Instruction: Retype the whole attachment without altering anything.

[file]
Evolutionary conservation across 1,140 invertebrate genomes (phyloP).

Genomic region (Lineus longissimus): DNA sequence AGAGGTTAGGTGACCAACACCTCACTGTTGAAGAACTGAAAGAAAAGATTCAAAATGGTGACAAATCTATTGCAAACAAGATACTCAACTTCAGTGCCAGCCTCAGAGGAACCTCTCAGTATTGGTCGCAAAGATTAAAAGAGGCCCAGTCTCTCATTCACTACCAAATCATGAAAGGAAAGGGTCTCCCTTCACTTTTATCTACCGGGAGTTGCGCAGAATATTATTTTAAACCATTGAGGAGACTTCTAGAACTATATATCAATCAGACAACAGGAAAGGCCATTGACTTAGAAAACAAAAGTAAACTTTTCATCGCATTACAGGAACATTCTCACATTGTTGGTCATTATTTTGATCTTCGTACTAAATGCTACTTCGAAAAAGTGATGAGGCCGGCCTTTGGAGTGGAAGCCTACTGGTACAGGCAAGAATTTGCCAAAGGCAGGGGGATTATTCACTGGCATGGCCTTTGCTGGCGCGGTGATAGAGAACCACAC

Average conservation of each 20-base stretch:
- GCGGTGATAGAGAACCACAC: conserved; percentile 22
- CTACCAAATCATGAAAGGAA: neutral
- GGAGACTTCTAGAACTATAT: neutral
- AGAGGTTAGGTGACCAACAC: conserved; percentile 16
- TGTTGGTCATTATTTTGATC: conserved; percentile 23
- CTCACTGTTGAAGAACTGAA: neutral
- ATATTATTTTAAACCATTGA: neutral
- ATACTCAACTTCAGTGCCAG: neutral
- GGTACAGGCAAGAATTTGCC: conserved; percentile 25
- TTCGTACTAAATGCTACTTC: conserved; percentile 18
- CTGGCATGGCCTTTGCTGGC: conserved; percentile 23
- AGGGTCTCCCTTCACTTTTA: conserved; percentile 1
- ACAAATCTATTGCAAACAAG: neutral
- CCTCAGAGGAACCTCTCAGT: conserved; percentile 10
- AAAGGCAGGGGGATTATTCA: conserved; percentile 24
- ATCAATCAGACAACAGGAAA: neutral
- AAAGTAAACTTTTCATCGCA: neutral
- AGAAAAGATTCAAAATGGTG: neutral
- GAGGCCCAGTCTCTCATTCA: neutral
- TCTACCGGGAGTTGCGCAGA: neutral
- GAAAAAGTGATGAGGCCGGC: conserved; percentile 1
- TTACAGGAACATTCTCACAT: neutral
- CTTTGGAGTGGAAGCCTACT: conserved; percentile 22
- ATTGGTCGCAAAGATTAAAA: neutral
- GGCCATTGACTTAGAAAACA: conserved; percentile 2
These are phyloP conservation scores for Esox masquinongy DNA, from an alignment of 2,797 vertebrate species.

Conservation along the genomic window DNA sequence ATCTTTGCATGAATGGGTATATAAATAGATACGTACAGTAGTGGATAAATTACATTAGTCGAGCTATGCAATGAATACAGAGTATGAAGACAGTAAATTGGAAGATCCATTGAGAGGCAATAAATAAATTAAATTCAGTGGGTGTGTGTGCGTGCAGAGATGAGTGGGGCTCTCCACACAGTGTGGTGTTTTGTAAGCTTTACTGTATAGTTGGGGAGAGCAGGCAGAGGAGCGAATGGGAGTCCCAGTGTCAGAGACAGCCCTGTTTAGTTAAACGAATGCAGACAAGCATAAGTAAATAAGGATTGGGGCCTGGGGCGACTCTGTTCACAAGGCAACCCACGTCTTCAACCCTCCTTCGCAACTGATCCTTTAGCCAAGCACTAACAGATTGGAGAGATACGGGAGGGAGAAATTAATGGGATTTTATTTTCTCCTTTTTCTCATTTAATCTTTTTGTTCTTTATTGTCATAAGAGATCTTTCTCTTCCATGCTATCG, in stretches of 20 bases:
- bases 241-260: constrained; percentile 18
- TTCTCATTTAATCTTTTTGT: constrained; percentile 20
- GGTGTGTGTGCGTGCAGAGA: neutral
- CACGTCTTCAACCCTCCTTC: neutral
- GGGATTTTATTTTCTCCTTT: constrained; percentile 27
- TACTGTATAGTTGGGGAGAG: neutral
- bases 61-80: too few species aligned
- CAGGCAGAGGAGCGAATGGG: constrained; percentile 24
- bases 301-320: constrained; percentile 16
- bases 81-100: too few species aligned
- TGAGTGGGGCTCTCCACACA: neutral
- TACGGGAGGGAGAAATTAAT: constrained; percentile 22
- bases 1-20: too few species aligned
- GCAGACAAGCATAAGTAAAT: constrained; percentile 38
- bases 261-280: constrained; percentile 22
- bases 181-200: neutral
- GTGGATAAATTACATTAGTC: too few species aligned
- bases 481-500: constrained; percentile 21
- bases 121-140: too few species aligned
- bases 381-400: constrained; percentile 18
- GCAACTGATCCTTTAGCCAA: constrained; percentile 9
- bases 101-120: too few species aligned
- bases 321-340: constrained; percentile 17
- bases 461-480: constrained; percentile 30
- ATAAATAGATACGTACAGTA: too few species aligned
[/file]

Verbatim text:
Evolutionary conservation across 1,140 invertebrate genomes (phyloP).

Genomic region (Lineus longissimus): DNA sequence AGAGGTTAGGTGACCAACACCTCACTGTTGAAGAACTGAAAGAAAAGATTCAAAATGGTGACAAATCTATTGCAAACAAGATACTCAACTTCAGTGCCAGCCTCAGAGGAACCTCTCAGTATTGGTCGCAAAGATTAAAAGAGGCCCAGTCTCTCATTCACTACCAAATCATGAAAGGAAAGGGTCTCCCTTCACTTTTATCTACCGGGAGTTGCGCAGAATATTATTTTAAACCATTGAGGAGACTTCTAGAACTATATATCAATCAGACAACAGGAAAGGCCATTGACTTAGAAAACAAAAGTAAACTTTTCATCGCATTACAGGAACATTCTCACATTGTTGGTCATTATTTTGATCTTCGTACTAAATGCTACTTCGAAAAAGTGATGAGGCCGGCCTTTGGAGTGGAAGCCTACTGGTACAGGCAAGAATTTGCCAAAGGCAGGGGGATTATTCACTGGCATGGCCTTTGCTGGCGCGGTGATAGAGAACCACAC

Average conservation of each 20-base stretch:
- GCGGTGATAGAGAACCACAC: conserved; percentile 22
- CTACCAAATCATGAAAGGAA: neutral
- GGAGACTTCTAGAACTATAT: neutral
- AGAGGTTAGGTGACCAACAC: conserved; percentile 16
- TGTTGGTCATTATTTTGATC: conserved; percentile 23
- CTCACTGTTGAAGAACTGAA: neutral
- ATATTATTTTAAACCATTGA: neutral
- ATACTCAACTTCAGTGCCAG: neutral
- GGTACAGGCAAGAATTTGCC: conserved; percentile 25
- TTCGTACTAAATGCTACTTC: conserved; percentile 18
- CTGGCATGGCCTTTGCTGGC: conserved; percentile 23
- AGGGTCTCCCTTCACTTTTA: conserved; percentile 1
- ACAAATCTATTGCAAACAAG: neutral
- CCTCAGAGGAACCTCTCAGT: conserved; percentile 10
- AAAGGCAGGGGGATTATTCA: conserved; percentile 24
- ATCAATCAGACAACAGGAAA: neutral
- AAAGTAAACTTTTCATCGCA: neutral
- AGAAAAGATTCAAAATGGTG: neutral
- GAGGCCCAGTCTCTCATTCA: neutral
- TCTACCGGGAGTTGCGCAGA: neutral
- GAAAAAGTGATGAGGCCGGC: conserved; percentile 1
- TTACAGGAACATTCTCACAT: neutral
- CTTTGGAGTGGAAGCCTACT: conserved; percentile 22
- ATTGGTCGCAAAGATTAAAA: neutral
- GGCCATTGACTTAGAAAACA: conserved; percentile 2
These are phyloP conservation scores for Esox masquinongy DNA, from an alignment of 2,797 vertebrate species.

Conservation along the genomic window DNA sequence ATCTTTGCATGAATGGGTATATAAATAGATACGTACAGTAGTGGATAAATTACATTAGTCGAGCTATGCAATGAATACAGAGTATGAAGACAGTAAATTGGAAGATCCATTGAGAGGCAATAAATAAATTAAATTCAGTGGGTGTGTGTGCGTGCAGAGATGAGTGGGGCTCTCCACACAGTGTGGTGTTTTGTAAGCTTTACTGTATAGTTGGGGAGAGCAGGCAGAGGAGCGAATGGGAGTCCCAGTGTCAGAGACAGCCCTGTTTAGTTAAACGAATGCAGACAAGCATAAGTAAATAAGGATTGGGGCCTGGGGCGACTCTGTTCACAAGGCAACCCACGTCTTCAACCCTCCTTCGCAACTGATCCTTTAGCCAAGCACTAACAGATTGGAGAGATACGGGAGGGAGAAATTAATGGGATTTTATTTTCTCCTTTTTCTCATTTAATCTTTTTGTTCTTTATTGTCATAAGAGATCTTTCTCTTCCATGCTATCG, in stretches of 20 bases:
- bases 241-260: constrained; percentile 18
- TTCTCATTTAATCTTTTTGT: constrained; percentile 20
- GGTGTGTGTGCGTGCAGAGA: neutral
- CACGTCTTCAACCCTCCTTC: neutral
- GGGATTTTATTTTCTCCTTT: constrained; percentile 27
- TACTGTATAGTTGGGGAGAG: neutral
- bases 61-80: too few species aligned
- CAGGCAGAGGAGCGAATGGG: constrained; percentile 24
- bases 301-320: constrained; percentile 16
- bases 81-100: too few species aligned
- TGAGTGGGGCTCTCCACACA: neutral
- TACGGGAGGGAGAAATTAAT: constrained; percentile 22
- bases 1-20: too few species aligned
- GCAGACAAGCATAAGTAAAT: constrained; percentile 38
- bases 261-280: constrained; percentile 22
- bases 181-200: neutral
- GTGGATAAATTACATTAGTC: too few species aligned
- bases 481-500: constrained; percentile 21
- bases 121-140: too few species aligned
- bases 381-400: constrained; percentile 18
- GCAACTGATCCTTTAGCCAA: constrained; percentile 9
- bases 101-120: too few species aligned
- bases 321-340: constrained; percentile 17
- bases 461-480: constrained; percentile 30
- ATAAATAGATACGTACAGTA: too few species aligned